Can you write neurotic-sounding music without being neurotic yourself? I’m sure the whirring and clicking we hear in the final movement of Shostakovich’s last symphony owes much to his awareness of being surrounded by all kinds of life-support machines toward the end of his life. Similarly, when the soloist climbs to ever higher reaches in the first movement of that composer’s Cello Concerto no. 1 in E flat major, I hear the sound of dental drills approaching open cavities and resonating throughout cranial spaces. At this stage the musical imagination is fraught with the anticipation and remembered experience of real pain. And yet, when performed by somebody of Kian Soltani's stature, ably supported by the London Philharmonic Orchestra under Marin Alsop, the pleasure outdoes the pain.

Kian Soltani
© Juventino Mateo

This was a beautifully controlled reading from start to finish. I was particularly impressed by the seamlessness of the phrasing in the longest movement, the Moderato, as well as in the following extended cadenza. Here, there was a nobility of expression which emphasised stoical qualities of endurance, from deep chasms opening up in the ground at the start to the flautando effects in Soltani’s duet with the celesta at its close. This sounded magically like wind moaning through leafless trees in the dead of winter.

The entire work is held together by Shostakovich’s musical monogram, the D-S-C-H motif (D, E flat, C and B), which takes on an obsessive quality, reminiscent of the four-note theme in Beethoven’s Fifth Symphony. Throughout, the contributions from the only brass player, Nicholas Mooney’s horn, acted as a superb foil to the cellist’s dark night of the soul. Together with the sharp and snappy playing of the superb LPO woodwind section and mighty timpani thwacks, Soltani enjoyed a worthy orchestral partnership.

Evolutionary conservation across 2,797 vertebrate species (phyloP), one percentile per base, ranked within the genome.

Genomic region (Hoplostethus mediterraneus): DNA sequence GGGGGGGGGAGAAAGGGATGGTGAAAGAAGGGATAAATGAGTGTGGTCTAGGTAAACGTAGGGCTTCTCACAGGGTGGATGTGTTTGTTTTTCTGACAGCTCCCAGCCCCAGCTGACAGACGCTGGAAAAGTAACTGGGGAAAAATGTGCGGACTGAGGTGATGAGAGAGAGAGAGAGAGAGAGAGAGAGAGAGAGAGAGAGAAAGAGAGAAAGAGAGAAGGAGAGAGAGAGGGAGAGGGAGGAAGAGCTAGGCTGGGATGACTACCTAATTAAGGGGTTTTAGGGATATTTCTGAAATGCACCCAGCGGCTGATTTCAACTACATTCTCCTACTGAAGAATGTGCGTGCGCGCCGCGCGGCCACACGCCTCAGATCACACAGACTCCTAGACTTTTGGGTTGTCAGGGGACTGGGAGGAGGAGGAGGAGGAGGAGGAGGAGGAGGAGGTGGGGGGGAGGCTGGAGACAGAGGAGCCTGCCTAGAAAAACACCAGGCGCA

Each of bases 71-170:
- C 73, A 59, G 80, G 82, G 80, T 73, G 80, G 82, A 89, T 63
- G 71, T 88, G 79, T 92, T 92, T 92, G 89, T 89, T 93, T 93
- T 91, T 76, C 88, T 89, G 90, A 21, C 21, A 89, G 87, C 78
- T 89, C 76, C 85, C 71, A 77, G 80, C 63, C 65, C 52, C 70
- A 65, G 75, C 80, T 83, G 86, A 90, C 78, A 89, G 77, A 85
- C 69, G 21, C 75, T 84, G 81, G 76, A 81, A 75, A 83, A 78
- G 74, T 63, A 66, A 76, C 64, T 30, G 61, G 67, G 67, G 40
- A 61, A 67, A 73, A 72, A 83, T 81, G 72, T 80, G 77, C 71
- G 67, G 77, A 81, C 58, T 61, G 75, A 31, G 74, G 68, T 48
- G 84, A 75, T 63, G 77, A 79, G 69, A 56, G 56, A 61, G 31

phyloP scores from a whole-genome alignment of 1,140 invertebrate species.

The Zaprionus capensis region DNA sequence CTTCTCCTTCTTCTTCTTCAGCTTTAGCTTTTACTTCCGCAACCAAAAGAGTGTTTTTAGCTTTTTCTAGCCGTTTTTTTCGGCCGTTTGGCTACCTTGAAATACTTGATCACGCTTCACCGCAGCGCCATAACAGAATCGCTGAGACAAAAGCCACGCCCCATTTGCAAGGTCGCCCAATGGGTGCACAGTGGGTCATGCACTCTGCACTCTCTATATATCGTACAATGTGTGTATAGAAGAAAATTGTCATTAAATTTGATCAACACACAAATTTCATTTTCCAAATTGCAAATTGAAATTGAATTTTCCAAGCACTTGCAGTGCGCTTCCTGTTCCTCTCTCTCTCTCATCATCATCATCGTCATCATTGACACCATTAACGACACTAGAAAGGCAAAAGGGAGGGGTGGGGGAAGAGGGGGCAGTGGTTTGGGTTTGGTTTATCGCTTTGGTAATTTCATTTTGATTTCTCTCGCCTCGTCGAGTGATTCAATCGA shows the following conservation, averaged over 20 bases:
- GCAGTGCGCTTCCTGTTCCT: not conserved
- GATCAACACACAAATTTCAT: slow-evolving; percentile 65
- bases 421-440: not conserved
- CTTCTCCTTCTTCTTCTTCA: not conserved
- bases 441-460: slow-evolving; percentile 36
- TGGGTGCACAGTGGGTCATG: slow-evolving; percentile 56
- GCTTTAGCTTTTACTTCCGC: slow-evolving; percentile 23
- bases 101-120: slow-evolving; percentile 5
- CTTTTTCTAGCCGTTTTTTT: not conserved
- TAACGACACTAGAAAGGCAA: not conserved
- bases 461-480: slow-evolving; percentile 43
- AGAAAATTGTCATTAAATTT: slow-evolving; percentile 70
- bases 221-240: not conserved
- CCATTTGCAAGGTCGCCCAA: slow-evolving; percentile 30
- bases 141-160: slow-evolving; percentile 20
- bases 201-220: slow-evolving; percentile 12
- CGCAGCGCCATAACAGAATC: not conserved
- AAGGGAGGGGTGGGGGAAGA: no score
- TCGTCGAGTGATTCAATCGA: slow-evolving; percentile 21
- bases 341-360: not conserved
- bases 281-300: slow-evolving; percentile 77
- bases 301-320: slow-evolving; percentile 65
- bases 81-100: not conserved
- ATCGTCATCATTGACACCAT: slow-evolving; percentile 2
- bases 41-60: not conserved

Framing the twitchy neurosis of this concerto were two symphonies by composers with whom Alsop feels a particular connection. Conducting from memory in both cases, Alsop’s approach was more successful in the case of Barber’s Symphony no. 1. From the very opening, with its big rhetorical gestures deployed by a very large orchestra and sense of energetic onward propulsion, she gave a highly charged performance of this somewhat neglected work. It also displayed all the elegance and grandeur for which Barber was later famed, not least in the Andante tranquillo section, where Ian Hardwick’s finely poised oboe solo, sensitively supported by harp and soft strings, provided a moment of dark-toned repose. I was repeatedly struck by parallels with Sibelius’ final symphony, not just in the attention accorded to the trombones but also by the organic coherence of the overall design.

Alsop’s interpretations of the symphonies of Brahms are highly regarded in some quarters, and she has recorded a complete cycle with the LPO. However, the first movement of the Fourth Symphony sounded very much like an unpolished diamond, energy flowing in all kinds of directions instead of being channeled through one conduit. Those early sighs from strings and their echoes in the woodwind seemed unrelated to each other. Alsop was more prepared to let the music speak for itself in the second movement, but even here there was a slightly worrying tendency to press on. This was most marked in the Finale, where she obeyed the energico e passionato marking, quickly negotiating the entry of the trombones and contrasting string pizzicati and hurrying through the important flute solo later, but hardly giving the longer paragraphs sufficient time for breath. Restless agitation is fine in Shostakovich but not in Brahms, and the compressed power she found in Barber eluded her in the final work.